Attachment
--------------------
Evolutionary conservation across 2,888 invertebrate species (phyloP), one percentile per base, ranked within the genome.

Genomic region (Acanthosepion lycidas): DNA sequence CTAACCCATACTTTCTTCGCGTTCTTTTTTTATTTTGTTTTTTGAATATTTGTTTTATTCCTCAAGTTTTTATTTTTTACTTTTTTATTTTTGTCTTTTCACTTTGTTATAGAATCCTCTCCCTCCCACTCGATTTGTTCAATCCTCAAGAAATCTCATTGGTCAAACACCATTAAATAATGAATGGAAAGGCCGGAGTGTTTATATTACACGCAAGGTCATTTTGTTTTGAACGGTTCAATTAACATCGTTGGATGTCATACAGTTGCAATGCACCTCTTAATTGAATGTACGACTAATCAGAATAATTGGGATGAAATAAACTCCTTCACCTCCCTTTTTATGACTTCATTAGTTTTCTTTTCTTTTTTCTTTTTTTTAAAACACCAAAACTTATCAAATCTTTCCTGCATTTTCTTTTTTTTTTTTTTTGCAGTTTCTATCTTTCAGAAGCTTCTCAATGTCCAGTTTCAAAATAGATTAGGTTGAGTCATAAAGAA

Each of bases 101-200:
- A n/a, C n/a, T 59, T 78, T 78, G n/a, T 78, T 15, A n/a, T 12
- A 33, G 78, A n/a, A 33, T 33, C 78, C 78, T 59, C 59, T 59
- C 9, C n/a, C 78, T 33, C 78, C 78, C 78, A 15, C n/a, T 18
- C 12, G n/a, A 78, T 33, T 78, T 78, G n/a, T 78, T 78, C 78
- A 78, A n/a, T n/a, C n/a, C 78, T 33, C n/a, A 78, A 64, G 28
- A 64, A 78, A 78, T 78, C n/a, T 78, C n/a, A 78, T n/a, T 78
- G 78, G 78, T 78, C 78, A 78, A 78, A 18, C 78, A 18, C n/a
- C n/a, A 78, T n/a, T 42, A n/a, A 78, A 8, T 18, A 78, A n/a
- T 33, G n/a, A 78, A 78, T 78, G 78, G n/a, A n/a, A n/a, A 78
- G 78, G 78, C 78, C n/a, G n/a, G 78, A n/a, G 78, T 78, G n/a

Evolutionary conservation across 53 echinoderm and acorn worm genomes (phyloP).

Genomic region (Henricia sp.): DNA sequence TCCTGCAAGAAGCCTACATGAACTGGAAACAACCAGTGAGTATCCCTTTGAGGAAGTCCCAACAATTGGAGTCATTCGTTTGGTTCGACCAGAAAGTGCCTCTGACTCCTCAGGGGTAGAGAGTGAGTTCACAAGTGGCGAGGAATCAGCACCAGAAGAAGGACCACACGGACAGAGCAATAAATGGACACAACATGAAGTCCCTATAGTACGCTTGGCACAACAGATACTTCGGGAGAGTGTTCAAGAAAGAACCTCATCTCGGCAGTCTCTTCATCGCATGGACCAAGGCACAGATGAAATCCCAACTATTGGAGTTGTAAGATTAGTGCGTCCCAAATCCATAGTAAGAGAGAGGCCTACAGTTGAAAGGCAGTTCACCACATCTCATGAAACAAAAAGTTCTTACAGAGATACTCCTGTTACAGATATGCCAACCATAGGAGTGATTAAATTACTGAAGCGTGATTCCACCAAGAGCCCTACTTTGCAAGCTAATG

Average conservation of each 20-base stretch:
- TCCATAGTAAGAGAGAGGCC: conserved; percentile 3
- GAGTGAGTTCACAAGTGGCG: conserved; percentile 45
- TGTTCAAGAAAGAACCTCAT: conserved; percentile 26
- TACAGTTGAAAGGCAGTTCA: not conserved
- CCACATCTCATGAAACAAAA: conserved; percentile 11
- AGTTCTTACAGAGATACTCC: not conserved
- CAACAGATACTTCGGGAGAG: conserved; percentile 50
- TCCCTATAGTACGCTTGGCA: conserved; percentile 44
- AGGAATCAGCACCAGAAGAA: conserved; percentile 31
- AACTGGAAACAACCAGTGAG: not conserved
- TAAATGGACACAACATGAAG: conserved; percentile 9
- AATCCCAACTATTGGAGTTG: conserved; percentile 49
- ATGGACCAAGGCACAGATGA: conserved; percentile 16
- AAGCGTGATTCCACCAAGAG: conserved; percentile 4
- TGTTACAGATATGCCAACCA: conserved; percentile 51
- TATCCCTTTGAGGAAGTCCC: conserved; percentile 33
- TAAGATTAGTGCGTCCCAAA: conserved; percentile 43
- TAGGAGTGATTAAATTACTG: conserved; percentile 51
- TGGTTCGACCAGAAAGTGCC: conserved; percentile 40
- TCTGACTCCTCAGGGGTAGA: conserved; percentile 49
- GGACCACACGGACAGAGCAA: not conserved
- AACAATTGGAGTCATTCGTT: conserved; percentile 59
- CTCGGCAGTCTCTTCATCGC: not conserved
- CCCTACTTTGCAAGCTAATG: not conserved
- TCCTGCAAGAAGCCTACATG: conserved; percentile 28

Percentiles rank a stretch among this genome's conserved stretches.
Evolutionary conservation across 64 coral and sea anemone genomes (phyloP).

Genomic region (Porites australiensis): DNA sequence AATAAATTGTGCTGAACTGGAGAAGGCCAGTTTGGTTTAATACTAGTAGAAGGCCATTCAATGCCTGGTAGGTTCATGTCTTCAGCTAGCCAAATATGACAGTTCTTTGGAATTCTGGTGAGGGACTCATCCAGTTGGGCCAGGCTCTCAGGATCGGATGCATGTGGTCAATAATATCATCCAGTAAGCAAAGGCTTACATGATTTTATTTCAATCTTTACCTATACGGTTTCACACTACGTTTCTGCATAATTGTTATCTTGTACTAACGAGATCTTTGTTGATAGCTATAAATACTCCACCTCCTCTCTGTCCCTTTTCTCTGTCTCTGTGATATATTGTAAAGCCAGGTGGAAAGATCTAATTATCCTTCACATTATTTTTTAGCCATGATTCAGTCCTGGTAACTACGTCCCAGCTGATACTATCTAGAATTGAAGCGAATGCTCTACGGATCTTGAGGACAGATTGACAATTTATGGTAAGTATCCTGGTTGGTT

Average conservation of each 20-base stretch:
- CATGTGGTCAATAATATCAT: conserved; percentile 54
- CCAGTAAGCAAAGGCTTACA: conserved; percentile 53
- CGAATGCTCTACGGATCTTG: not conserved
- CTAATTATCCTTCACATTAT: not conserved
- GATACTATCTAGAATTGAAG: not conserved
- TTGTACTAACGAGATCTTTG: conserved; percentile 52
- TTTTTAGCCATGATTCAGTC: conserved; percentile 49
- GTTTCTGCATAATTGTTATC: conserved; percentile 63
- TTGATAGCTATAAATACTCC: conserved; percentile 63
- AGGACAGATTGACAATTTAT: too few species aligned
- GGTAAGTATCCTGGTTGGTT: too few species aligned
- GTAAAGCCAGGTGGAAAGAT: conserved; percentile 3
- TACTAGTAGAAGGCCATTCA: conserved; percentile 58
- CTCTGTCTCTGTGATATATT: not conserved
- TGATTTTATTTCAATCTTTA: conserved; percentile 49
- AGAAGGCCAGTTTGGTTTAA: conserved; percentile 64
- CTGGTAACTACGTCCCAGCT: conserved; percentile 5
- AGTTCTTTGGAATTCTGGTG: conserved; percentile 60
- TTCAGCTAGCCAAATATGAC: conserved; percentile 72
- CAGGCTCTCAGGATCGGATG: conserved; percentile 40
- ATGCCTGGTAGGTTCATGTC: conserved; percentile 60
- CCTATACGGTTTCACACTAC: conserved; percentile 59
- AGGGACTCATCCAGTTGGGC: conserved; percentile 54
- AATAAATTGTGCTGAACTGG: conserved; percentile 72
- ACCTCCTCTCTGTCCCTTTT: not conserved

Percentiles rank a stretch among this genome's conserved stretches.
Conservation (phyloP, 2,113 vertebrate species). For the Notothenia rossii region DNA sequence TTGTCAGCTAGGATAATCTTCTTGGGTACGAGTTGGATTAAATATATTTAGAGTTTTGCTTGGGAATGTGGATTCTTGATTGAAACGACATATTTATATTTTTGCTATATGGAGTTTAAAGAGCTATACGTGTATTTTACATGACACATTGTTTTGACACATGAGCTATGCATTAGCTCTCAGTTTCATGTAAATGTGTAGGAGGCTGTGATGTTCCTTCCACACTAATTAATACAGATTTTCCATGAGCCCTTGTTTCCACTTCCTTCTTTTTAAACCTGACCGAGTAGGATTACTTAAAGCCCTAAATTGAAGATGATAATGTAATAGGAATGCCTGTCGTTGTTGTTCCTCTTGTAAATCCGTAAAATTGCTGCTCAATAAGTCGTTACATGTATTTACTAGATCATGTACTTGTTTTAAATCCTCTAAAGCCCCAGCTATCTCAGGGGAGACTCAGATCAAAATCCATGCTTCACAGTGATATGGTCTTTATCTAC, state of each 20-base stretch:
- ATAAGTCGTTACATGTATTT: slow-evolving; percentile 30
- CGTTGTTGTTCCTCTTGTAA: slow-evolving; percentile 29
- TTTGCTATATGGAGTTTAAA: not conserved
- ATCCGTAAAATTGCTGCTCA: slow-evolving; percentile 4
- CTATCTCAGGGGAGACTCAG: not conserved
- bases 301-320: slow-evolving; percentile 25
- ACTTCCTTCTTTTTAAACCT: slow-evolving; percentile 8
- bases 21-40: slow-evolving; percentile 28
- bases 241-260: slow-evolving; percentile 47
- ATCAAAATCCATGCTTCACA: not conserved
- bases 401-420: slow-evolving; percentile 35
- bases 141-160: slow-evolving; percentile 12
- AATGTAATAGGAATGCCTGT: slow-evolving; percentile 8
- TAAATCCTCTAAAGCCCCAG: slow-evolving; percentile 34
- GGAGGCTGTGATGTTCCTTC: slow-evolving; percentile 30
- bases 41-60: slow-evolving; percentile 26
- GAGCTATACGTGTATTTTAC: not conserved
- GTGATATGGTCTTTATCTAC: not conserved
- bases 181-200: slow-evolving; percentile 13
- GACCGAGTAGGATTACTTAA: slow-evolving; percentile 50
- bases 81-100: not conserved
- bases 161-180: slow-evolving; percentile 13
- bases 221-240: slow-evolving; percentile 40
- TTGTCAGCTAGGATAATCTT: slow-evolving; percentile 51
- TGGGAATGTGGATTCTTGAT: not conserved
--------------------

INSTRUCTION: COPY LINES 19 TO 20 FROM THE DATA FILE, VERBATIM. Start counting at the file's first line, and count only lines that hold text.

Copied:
- TGTTCAAGAAAGAACCTCAT: conserved; percentile 26
- TACAGTTGAAAGGCAGTTCA: not conserved